Taking pride in a job well done brings with it a sense of satisfaction and validation that the blood, sweat and tears poured into a task were worth it. In my experience, pride is also born out of passion.
We’ve all either worked with or known someone who readily accepts the accolades, without owning the accountability for their actions, especially when something goes wrong. Having recently completed our third sold out Precision Farming Dealer Summit, I truly value the willingness of our staff to put problem-solving ahead of personal attention.
This is fueled by a passion to continuously perform at a high level, exceeding expectations to ensure that everyone who made the investment to attend is getting their money’s worth.
There is a clear parallel to be drawn with the responsibilities of the precision farming managers, specialists and salespeople who filled the room. On a daily basis, they have the obligation to put customer service ahead of personal gratification, regardless of the situation.
But one of the conversational themes that emerged during the Summit, was the challenge of preparing precision employees for their career and proactively preventing premature burnout. It’s not a new struggle for dealerships, but one which appears to be intensifying as computer expertise, data analysis and technological proficiency are widely desirable skill sets in a competitive job market.
“How can you replace someone generating $1 million in precision revenue? You can’t…”
During his general session presentation, precision ag recruiter T.J. Stauffer broke down the hierarchy of today’s precision specialists, noting that it often takes 2-3 years for a precision specialist to begin to be competent and at least 5 years to become a precision “Jedi.”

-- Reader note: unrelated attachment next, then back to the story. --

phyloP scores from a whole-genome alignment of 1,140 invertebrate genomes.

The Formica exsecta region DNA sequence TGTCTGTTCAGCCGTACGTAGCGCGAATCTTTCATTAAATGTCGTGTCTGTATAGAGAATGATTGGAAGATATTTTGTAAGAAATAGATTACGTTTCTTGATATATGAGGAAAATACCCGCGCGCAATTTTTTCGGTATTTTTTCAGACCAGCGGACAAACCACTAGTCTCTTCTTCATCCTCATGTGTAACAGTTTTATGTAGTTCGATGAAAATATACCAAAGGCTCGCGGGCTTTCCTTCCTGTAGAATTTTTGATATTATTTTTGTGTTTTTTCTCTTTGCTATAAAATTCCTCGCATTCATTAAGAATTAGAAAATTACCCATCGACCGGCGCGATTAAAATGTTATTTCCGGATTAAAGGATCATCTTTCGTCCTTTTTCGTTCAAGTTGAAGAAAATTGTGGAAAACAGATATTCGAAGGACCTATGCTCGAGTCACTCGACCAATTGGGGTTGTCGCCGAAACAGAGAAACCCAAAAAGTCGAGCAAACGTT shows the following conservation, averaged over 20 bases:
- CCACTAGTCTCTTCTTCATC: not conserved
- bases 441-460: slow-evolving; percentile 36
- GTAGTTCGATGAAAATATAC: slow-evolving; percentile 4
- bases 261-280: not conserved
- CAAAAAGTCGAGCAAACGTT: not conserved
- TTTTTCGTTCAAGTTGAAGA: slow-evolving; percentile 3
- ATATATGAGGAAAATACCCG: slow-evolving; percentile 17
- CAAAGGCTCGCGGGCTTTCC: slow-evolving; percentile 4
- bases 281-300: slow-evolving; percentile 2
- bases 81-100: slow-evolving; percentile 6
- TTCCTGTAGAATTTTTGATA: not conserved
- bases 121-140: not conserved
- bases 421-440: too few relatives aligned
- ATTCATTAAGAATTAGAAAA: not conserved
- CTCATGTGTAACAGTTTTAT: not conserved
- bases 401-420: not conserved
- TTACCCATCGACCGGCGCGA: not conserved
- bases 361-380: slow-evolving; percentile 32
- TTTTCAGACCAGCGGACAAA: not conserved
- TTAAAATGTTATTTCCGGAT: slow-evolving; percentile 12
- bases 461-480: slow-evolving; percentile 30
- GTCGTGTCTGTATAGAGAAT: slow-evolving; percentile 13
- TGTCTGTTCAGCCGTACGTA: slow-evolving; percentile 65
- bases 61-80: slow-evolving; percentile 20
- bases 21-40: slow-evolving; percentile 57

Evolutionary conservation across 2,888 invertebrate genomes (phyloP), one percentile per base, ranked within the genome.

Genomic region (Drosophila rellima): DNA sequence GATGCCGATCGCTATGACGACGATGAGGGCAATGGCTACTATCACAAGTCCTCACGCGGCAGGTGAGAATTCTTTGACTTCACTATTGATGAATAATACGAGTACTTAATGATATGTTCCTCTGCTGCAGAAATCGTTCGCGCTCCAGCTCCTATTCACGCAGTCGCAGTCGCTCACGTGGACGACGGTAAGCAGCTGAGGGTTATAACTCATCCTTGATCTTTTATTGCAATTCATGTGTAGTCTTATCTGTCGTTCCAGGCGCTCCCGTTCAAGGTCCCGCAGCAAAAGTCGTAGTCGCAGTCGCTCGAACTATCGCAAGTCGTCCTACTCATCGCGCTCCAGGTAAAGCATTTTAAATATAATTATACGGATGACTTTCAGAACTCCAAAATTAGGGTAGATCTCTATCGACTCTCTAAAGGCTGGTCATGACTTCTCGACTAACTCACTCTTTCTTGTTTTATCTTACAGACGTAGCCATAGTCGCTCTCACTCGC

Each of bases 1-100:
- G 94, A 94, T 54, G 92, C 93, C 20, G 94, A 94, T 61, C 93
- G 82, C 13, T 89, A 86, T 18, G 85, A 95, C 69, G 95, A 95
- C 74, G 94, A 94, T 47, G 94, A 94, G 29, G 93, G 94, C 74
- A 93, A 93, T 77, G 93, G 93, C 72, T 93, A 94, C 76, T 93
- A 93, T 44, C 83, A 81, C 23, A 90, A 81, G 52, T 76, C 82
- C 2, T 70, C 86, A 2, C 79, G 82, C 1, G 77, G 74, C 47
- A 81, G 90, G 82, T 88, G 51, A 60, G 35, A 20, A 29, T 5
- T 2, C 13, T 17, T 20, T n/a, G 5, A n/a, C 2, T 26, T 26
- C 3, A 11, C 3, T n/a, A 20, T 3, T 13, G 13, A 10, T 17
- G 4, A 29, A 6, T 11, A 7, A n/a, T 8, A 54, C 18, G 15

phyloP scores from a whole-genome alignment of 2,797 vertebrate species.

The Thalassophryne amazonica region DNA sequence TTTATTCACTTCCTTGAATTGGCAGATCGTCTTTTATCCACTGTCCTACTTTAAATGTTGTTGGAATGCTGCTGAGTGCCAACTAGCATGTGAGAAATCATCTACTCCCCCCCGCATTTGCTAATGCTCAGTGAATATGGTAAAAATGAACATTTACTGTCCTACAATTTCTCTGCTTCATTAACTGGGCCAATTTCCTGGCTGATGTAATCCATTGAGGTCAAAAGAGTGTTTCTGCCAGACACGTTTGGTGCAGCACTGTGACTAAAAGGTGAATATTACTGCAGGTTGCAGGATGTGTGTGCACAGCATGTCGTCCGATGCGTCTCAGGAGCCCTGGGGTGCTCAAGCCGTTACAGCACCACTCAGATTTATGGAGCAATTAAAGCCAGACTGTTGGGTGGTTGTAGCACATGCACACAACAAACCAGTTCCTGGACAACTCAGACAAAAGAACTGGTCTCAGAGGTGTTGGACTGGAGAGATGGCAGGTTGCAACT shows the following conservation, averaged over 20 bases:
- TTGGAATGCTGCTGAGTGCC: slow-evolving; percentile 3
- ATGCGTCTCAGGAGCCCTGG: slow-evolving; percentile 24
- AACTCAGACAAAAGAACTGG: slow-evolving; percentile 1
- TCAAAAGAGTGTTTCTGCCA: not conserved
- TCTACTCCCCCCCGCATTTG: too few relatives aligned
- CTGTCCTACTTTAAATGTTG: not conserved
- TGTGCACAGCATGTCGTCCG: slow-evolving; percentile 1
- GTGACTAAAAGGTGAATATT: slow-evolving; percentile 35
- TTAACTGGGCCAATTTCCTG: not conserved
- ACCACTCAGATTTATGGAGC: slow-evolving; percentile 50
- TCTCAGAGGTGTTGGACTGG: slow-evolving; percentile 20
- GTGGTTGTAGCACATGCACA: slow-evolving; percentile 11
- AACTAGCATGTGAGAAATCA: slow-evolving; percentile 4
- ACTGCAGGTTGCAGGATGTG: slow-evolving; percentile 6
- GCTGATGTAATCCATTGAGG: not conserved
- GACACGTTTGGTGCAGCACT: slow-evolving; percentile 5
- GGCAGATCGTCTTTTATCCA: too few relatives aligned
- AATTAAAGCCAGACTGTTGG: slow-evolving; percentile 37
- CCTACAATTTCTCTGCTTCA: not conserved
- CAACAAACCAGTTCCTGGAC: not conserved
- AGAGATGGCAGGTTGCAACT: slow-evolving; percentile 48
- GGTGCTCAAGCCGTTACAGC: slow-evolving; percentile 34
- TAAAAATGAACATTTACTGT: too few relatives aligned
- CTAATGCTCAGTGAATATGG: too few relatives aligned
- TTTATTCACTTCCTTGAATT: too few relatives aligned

However, few endure to become true technology gurus within a dealership let alone survive 2 years. “How can you replace someone generating $1 million in precision revenue?” Stauffer asks. “You can’t.”
But there are ways dealers can offset the loss of experience and avoid a cycle of turnover. This begins with understanding the primary reason why specialists quit: a lack of support.
While some precision technicians relish the role of a “lone wolf,” the solitary approach isn’t one that today’s generation of specialists are seeking. Citing the increasingly millennial make-up of specialists, Stauffer suggests they tend to value job flexibility over financial compensation, mentorship over managerial manipulation and progression over promotion.
“Meaningful work is what today’s specialists are looking for,” Stauffer says. “If they feel like they belong, it no long becomes a job.”
Inspiration can take many forms, but precision managers are challenged to tap into the passion of their new hires if they want to keep them employed.
Editorial Advisory Board
Keith Byerly - Advanced Cropping Systems Manager, Central Valley Ag, Randolph, Neb.
Heather Hardy - Precision Ag Coordinator, H&R Agri-Power, Hopkinsville, Tenn.
Adam Gittins - General Manager, HTS Ag, Harlan, Iowa
Layne Richins - Precision Farming Manager, Stotz Equipment, Casa Grande, Ariz.